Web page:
The first significant sign of progress on the issue of mass migration to the EU was achieved on Wednesday after the submission of a proposal for a relocation and resettlement scheme to respond to the current migration challenges that the EU is currently facing. As part of a wider ranging migration strategy, the relocation scheme proposes to accept 40,000 asylum seekers and relocate them throughout EU countries in order to share the heavy burden of migrants mostly arriving in Italy and Greece. The proposal has not yet been approved by EU member states and is a controversial issue as the majority of EU countries are reluctant to take in refugees.
"The relocation mechanism proposed in this decision constitutes a fair burden sharing between Italy and Greece on one hand and, on the other hand, member states who are also invited to contribute," EU Commissioner for Migration Dimitris Avramopoulos said.
"I encourage EU member states to show compassion as they consider this important proposal to share their resettlement responsibilities," U.N. Secretary General Ban Ki-moon said during a visit to Brussels, calling the EU's action on the migrant crisis "a step in the right direction."
"This can enable the European Union to address the dramatically increasing flows of people while setting an example for other regions of the world facing similar challenges," he said.
According to the resettlement program under the EU action plan on migration, Germany, one of the largest recipients of asylum applications among EU countries, would receive 8,763 of them, France would take 6,752 and Spain 4,288. The rest would be distributed among the other 23 countries. However, Britain, Ireland and Denmark already opted out of the plan with other Eastern European EU countries opposing the resettlement scheme. Member states would receive 6,000 euros per relocated asylum seeker from the EU.
"Two weeks after adopting our agenda, [the EU] present[ed] concrete proposals for its implementation, with one main aim: Quickly save lives and provide protection in the EU for people in need, be they at sea, in the EU or in third countries. For this reason, we are intensifying our cooperation with countries of origin and transit and with countries hosting refugees, not only to support asylum and migration capacities, but also to tackle the root causes that force people to escape and migrate: poverty, wars, persecutions, violations of human rights and natural disasters," the EU High Representative of the E U for Foreign Affairs and Security Policy Federica Mogherini said.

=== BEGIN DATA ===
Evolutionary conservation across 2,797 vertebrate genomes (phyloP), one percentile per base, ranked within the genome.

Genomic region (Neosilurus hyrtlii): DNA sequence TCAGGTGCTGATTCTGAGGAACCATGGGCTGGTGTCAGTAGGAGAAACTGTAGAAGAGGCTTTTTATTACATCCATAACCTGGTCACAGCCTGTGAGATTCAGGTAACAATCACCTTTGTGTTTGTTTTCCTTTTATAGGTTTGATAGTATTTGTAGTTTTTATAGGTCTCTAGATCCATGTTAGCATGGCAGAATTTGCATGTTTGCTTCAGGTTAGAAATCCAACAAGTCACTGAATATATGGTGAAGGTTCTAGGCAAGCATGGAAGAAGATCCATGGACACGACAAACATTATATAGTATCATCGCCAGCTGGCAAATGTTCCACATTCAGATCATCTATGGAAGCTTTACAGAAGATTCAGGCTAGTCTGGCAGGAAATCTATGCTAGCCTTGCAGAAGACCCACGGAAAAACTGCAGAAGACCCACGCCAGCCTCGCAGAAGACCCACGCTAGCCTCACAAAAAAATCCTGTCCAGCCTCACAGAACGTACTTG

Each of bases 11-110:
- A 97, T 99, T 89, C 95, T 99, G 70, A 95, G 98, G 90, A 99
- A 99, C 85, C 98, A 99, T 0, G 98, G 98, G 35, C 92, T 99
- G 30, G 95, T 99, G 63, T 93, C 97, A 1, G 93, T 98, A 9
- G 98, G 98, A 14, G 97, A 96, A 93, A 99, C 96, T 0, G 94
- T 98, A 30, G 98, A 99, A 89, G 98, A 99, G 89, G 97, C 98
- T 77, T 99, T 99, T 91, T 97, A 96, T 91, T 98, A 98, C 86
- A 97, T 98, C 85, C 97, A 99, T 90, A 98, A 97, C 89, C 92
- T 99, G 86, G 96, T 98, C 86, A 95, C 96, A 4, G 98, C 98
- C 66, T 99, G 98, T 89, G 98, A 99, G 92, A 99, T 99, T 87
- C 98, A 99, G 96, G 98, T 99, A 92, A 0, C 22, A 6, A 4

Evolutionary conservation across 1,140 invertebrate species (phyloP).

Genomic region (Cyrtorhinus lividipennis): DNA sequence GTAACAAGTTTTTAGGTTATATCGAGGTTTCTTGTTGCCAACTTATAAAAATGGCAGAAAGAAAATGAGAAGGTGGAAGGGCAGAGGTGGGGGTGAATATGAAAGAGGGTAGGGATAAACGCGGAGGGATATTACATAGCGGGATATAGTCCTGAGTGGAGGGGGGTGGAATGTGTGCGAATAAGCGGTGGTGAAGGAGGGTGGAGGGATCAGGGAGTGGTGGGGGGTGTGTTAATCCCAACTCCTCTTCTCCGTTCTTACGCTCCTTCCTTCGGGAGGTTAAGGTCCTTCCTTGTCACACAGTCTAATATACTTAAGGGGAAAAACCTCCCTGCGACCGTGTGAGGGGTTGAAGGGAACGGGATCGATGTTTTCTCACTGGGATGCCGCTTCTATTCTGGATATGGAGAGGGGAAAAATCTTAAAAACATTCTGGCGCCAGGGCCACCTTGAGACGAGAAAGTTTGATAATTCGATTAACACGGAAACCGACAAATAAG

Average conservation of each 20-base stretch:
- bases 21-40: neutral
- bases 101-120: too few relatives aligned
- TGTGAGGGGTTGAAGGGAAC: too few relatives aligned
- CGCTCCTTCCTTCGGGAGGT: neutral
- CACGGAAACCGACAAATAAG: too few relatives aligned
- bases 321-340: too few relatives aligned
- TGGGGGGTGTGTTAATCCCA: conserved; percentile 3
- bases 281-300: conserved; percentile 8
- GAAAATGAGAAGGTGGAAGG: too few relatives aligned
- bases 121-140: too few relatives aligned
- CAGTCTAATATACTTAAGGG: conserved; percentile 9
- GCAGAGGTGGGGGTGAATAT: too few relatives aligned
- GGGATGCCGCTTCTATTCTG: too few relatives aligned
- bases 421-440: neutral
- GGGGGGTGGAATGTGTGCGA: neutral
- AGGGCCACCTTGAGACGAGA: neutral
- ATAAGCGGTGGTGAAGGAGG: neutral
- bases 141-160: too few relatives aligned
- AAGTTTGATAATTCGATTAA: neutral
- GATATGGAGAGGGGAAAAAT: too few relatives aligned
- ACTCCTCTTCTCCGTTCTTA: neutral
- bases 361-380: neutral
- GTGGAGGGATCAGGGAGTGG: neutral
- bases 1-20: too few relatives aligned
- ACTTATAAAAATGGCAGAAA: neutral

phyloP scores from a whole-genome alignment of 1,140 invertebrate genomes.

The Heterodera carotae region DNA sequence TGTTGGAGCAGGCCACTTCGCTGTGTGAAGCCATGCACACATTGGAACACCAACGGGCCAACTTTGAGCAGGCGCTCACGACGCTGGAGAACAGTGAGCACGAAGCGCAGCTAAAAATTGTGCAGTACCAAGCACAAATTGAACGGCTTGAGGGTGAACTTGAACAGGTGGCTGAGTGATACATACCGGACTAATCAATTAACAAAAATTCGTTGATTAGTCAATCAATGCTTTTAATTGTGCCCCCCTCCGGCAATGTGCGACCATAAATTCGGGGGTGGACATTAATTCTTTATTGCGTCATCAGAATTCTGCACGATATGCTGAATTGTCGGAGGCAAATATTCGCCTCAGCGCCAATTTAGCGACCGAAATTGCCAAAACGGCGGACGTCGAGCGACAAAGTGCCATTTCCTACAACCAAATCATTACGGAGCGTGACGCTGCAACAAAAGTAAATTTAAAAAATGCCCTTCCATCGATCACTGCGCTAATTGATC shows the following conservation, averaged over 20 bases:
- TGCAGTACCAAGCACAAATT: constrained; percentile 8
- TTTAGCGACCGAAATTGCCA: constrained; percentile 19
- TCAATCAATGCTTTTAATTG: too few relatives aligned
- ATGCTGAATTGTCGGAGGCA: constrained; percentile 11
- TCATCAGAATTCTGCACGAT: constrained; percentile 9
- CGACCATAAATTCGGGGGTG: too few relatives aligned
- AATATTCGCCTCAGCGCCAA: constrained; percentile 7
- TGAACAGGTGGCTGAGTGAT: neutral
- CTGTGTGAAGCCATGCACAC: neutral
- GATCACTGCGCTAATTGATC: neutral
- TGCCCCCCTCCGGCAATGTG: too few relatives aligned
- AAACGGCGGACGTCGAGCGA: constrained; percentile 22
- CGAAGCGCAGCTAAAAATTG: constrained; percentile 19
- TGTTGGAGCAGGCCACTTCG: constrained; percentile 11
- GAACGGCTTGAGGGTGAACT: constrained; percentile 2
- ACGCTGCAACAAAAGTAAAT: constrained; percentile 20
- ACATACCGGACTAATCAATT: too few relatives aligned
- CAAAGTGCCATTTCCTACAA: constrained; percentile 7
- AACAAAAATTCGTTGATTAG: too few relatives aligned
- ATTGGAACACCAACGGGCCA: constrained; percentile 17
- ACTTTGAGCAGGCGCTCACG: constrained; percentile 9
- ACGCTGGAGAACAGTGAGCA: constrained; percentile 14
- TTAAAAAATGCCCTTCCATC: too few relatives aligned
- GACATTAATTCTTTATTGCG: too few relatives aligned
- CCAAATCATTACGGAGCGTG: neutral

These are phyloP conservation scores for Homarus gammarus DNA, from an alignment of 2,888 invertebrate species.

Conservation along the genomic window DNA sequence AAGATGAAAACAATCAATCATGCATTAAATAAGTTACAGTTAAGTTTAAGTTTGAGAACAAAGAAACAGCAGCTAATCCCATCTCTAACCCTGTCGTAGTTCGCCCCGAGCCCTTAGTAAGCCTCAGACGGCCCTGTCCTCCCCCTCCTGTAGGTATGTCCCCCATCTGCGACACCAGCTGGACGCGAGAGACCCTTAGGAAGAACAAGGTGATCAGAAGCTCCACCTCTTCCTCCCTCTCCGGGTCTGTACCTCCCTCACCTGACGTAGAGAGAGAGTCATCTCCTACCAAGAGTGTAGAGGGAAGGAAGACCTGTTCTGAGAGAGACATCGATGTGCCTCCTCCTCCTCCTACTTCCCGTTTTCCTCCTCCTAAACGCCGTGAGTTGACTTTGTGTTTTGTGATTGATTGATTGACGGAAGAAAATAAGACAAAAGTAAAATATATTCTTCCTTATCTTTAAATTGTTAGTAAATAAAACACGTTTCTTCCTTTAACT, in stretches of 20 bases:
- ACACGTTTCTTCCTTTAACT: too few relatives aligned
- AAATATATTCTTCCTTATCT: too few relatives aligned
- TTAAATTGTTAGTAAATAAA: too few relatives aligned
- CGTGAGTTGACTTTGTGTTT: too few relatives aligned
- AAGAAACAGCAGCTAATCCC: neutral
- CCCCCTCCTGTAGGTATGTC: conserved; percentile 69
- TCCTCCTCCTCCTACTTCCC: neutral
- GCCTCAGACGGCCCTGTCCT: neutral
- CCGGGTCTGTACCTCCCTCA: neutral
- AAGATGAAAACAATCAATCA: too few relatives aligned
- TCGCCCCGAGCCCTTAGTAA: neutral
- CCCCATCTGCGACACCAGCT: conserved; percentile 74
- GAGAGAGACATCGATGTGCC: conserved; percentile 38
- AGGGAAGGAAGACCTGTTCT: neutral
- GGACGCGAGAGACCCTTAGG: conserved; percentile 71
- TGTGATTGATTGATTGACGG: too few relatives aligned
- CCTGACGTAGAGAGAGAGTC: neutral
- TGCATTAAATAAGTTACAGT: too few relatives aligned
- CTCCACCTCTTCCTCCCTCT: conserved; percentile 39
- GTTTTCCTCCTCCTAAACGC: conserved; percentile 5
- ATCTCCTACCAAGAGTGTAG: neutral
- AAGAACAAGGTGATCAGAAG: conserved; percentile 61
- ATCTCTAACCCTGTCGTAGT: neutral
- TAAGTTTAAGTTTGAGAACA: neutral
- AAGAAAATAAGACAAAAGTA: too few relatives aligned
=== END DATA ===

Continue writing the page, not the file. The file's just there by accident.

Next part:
The European plan on migration was adopted by the European Commission on May 13, 2015. Priority was given to the fight against migrant smuggling and prevention of the exploitation of migrants by criminal networks. The action plan underscores the need for "strong cooperation at the EU level, as well as with third countries of origin and transit, strategic partners, international organizations and civil society" to "counter and prevent migrant smuggling, while ensuring the protection of the human rights of migrants."
Compared to Syria's neighboring countries, the U.N. refugee agency encouraged European countries to do more to share the burden of the international community in the migrant crisis. Even though the number of Syrians who have fled from violence has been increasing, the percentage of refugees heading to Europe remains small with only around 4 percent of Syrians having sought asylum in European countries. Syria's neighboring countries – Turkey, Lebanon, Jordan and Iraq – have over 3 million Syrian refugees, a number that is not comparable with the total number of Syrian refugees that have sought shelter in Europe. Ensuring access to asylum for refugees, including at sea and land borders, remains a significant challenge for EU countries as human rights organizations have urged EU member states to fulfill their international protection obligations.